pp. 178-179: “It was ‘Abdu’l-Bahá’s habit to find relief from one tiring occupation by engaging
Himself in another. For example, whenever He grew tired of writing, He would turn to the
dictation of Tablets, and when He grew weary of this, He would summon the pilgrims and impart
to them words of counsel and admonition. Once He felt tired out by writing, dictation or
speaking, He would take long walks in the narrow winding streets of the Most Great Prison, and if
in the process He encountered a believer or a non-believer, friend or foe, He would stop and spend
a few minutes talking to him of matters of interest to that person. Thus, as He simply strolled
down the streets of ‘Akká, ‘Abdu’l-Baha actually performed the important task of attending to
great many side issues.
If He felt any weariness, He visited the sick and the poor. The sick received His prayers and
blessings, and the needy the contents of his moneybag. As soon as the famous moneybag emerged
from His pocket, the whole household would circle around that heavenly Personage like moths.
The older ones received majidis and beshliks and the younger ones a few metliks.
As soon as the moneybag was empty He would return home. If there was any daylight left, He
would summon Mirza Nuru’d-Din and pick up where He had left off. If it was early evening, and
the chanter of the Qur’an was already in the biruni reception area, He would listen to the chant and
permit some of the friends and certain others to attain His presence at the same time. If it were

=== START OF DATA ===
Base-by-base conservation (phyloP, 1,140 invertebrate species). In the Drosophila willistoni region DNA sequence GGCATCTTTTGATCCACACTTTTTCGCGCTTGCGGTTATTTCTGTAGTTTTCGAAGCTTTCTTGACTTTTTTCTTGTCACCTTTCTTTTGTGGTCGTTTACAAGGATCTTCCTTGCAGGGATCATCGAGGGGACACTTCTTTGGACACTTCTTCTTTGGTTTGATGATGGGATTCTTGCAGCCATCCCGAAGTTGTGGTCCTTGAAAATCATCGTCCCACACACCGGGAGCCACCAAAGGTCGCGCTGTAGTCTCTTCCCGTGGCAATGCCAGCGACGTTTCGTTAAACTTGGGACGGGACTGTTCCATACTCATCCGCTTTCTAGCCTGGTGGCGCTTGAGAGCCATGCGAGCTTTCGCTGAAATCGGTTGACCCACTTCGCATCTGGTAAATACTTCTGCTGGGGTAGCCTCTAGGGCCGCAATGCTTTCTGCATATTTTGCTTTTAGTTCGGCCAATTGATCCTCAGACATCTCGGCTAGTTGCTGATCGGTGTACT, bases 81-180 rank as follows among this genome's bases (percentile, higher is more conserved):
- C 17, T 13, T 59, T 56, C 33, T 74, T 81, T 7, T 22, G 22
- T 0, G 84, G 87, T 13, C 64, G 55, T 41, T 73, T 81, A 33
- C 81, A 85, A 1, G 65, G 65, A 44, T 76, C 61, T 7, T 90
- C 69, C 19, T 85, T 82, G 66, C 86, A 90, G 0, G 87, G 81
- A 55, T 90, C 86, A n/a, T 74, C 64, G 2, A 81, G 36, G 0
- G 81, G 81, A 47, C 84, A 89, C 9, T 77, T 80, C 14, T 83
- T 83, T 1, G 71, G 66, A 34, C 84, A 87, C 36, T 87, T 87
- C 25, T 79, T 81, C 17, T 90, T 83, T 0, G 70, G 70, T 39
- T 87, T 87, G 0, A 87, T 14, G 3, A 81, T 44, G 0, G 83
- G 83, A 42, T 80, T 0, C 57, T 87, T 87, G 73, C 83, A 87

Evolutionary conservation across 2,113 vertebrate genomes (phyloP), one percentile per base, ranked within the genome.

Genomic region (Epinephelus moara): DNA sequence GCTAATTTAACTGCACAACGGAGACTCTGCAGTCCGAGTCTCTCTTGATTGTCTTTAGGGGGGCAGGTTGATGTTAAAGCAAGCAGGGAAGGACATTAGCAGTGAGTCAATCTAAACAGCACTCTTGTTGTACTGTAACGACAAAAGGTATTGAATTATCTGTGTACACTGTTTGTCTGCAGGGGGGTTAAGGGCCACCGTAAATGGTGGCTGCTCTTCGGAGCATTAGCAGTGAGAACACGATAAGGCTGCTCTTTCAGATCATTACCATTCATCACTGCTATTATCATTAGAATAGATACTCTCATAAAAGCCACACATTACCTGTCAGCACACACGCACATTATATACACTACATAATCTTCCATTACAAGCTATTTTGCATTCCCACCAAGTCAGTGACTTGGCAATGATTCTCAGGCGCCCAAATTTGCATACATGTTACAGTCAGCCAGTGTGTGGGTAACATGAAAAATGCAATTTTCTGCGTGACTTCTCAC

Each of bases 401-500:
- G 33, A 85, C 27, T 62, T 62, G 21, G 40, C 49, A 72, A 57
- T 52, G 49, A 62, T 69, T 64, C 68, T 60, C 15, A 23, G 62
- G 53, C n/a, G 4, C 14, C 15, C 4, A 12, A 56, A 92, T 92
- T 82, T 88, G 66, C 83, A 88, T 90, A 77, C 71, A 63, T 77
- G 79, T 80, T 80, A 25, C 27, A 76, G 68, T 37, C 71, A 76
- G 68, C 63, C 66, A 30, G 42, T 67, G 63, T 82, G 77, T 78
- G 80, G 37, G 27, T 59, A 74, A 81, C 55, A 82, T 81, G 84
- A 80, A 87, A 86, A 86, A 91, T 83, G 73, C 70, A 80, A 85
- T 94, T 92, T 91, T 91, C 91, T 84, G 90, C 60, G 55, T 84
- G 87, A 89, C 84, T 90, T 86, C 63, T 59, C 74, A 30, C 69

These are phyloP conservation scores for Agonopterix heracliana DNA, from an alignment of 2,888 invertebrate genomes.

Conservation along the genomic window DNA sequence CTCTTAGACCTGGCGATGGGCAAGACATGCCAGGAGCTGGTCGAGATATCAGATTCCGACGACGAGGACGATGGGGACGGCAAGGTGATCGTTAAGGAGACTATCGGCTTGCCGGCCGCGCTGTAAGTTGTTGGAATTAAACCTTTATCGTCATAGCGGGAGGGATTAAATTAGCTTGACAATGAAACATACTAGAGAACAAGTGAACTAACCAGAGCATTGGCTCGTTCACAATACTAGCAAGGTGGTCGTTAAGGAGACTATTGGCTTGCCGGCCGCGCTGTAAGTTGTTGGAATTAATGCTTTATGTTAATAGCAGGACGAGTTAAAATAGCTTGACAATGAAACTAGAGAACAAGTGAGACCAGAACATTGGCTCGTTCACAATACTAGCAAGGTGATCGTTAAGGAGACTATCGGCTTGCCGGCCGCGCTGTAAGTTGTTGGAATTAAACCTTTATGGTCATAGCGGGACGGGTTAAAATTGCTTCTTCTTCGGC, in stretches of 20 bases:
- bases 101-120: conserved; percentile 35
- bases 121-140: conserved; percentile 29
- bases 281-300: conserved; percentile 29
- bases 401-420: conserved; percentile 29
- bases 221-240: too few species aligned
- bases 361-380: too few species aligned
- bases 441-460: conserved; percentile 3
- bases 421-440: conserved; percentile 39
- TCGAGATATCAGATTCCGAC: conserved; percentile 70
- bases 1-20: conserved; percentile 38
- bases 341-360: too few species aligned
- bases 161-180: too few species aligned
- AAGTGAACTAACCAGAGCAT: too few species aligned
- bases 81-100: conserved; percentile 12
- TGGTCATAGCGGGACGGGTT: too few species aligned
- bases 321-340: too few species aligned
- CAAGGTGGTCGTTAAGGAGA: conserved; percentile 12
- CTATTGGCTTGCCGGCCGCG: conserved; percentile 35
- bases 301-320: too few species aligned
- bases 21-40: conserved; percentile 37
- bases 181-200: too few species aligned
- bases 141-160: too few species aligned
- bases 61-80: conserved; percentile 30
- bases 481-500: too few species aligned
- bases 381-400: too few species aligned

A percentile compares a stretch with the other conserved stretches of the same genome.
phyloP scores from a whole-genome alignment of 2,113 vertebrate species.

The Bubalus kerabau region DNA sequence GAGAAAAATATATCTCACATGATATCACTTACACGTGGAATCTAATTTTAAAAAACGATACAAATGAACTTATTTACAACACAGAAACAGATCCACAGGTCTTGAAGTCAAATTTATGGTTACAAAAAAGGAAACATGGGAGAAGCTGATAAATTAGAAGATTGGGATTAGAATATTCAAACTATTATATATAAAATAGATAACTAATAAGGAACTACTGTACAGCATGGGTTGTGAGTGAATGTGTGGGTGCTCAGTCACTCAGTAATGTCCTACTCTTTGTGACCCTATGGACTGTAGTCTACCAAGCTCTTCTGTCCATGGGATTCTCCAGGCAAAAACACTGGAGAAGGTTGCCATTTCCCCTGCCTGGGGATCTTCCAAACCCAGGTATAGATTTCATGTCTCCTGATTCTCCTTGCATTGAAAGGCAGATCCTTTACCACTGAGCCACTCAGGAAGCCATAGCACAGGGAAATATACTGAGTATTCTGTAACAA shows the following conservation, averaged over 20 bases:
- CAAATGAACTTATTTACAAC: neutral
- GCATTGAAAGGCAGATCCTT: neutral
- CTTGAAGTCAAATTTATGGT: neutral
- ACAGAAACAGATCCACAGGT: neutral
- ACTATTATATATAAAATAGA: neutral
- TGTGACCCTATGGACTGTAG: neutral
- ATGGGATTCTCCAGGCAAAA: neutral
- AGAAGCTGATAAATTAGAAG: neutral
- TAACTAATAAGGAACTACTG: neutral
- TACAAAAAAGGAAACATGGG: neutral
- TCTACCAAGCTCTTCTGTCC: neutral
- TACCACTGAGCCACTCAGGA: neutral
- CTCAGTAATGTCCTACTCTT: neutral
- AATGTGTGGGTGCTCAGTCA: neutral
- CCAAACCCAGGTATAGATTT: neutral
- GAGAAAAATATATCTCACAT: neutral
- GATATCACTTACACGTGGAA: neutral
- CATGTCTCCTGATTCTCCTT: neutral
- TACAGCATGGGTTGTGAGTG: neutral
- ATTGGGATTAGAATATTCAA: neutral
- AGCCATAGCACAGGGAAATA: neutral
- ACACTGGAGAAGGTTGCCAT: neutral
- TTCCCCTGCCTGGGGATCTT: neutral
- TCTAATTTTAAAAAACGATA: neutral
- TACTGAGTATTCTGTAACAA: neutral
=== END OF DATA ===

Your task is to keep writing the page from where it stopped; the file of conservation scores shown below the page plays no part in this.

late at night, He would visit those pilgrims and residents who were gathered in the biruni area
waiting for Him to come, and bestow upon them the expressions of His loving-kindness. He
would then ask someone to chant a prayer, and afterwards he would retire to the andaruni where
He busied Himself with managing the affairs of the house and attending to the education of each
member of the blessed household.
After a short rest, He would be up before the first light of dawn and engaged in prayer and the
revelation of divine verses until sunrise, when He would begin His busy day. Thus the only
temporary respite and comfort for ‘Abdu’l-Bahá was the time He spent at the dinner table – and
even that time was taken up by the many questions of the Western friends. These required a
variety of answers ranging from philosophical explanations to logical proofs, from abstract and
traditional references to theological topics. Mr. Phelps’s book, Some Answered Questions, and
many others were revealed at the dinner table.
Memories of Nine Years in Akká by Dr. Youness Afroukhteh,